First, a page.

Ian McEwan’s new novel opens with an allusion to Bleak House, Dickens’ triple-decker indictment of British jurisprudence. This bewigged legal system comes under tighter scrutiny in The Children Act, a disappointing look at the fateful consequences of a bioethics case. The chief selling point is its merciful brevity.
When we first see our protagonist, she is having a bad day. Fiona Maye’s career as a family court judge is running smoothly. Her even temper and well-written opinions are celebrated. “Godly distance, devilish understanding, and still beautiful,” a peer gushes. But all is not well at home. One summer evening in 2012 her husband, a history professor more interested in the future than in the past, announces that he is leaving her for a younger woman.
As she quietly rages at this betrayal, she must preside over an emergency hearing to determine whether two Jehovah’s Witnesses can prohibit a hospital from giving their underage son a blood transfusion as part of his treatment for leukemia. What complicates matters is that the boy, who accepts his parents’ religious beliefs, is no child. In a few months he will turn eighteen.
The stage is set for an exciting courtroom drama, right? Go elsewhere for that. McEwan subjects us to polite barristers who bolster their dry arguments with precedent. All very realistic — and dull. Dialogue is minimal, not only here but throughout the narrative. Paraphrase is a useful tool, of course; it frees the writer to roam the landscape of his imagination without having to pitch a tent, so to speak, by developing specific scenes.
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This is a key difference between prose fiction and screenplays. But I can’t help wondering if McEwan’s essayistic tone is a response to the thinness of his plot. Is he telling so much because there is little to show?
Following a visit to the ailing boy, during which she is taken with his love of poetry and music (in her spare time the judge plays classical piano), Fiona rules in favor of the hospital. No spoiler alert was necessary; the outcome is clear from the beginning. McEwan chose a case barely worthy of an after school special. An atheist who has been outspoken in his opposition to religious extremism, he is obviously making a comment about science and faith. But the headlines provide fresher examples of this ongoing conflict than the Jehovah’s Witnesses’ objection to transfusions.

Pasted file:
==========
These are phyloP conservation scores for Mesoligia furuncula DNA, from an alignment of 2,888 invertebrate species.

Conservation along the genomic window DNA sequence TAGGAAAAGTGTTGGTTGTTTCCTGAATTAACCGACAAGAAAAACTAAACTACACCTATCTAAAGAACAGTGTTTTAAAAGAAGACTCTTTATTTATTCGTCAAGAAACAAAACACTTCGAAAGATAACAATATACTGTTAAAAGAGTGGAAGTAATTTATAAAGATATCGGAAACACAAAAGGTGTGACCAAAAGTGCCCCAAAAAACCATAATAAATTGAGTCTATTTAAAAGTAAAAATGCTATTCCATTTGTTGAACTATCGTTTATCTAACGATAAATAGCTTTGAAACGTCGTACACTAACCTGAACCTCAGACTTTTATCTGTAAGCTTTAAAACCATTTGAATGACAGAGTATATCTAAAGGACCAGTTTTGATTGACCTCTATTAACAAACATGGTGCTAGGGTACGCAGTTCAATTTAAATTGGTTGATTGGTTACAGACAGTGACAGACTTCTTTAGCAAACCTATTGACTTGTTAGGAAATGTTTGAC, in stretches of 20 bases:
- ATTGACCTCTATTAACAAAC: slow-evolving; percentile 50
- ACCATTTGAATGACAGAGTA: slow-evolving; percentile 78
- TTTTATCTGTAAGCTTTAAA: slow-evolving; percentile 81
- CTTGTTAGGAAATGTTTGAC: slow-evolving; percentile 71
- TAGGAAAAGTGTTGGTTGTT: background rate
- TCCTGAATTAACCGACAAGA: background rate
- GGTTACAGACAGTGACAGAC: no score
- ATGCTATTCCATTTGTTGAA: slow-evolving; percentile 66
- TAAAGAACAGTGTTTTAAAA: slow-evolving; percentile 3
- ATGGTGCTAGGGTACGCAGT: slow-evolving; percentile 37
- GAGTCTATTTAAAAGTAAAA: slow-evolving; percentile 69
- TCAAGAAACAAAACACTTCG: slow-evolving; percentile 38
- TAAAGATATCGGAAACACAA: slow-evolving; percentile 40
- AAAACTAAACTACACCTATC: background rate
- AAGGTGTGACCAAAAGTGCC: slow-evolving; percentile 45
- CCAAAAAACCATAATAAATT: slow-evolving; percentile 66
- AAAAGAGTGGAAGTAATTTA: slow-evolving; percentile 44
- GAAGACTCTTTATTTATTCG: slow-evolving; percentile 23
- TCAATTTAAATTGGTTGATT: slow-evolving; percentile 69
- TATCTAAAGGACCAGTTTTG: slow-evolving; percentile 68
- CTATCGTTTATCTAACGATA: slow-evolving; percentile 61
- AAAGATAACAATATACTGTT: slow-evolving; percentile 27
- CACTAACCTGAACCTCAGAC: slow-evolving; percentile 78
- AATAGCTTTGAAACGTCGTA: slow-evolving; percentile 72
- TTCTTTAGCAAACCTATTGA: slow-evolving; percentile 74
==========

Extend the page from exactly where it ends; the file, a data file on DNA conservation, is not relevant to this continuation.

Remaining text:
And then, surprisingly, McEwan switches film canisters. Whose Life Is It Anyway? turns into Fatal Attraction as the boy, now a recovering apostate, falls in love with Fiona and begins stalking her. The reader leans forward expectantly. Is an illicit romance in the offing? Will the boy try to do Fiona harm?
McEwan has traveled down this road before, in Enduring Love, a disturbing story of one man’s erotomaniacal obsession for another. But while that work was thrilling and tense, the denouement of The Children Act is anticlimactic.
It also pays poor homage to James Joyce’s greatest short story. The Dead has a breathtakingly sad ending: A wife reveals to her understanding husband that he is not the love of her life; that honor is reserved for a dead boy who killed himself in a fit of passion when she was young. A similar scene in McEwan’s novel falls flat; the level of creepiness to the relationship dilutes the emotional impact.
McEwan has produced soul-shaking stuff in the past. Who can forget the devastating accusation in Atonement or the perverse violence of The Comfort of Strangers? Children have always played a role in his fiction. They grow up too quickly in McEwan’s morally problematic world. at times their own dark impulses cause their innocent skins to shed. Buried somewhere in The Children Act is a decent short story that might have contributed to this theme.
Ariel Gonzalez teaches English at Miami Dade College.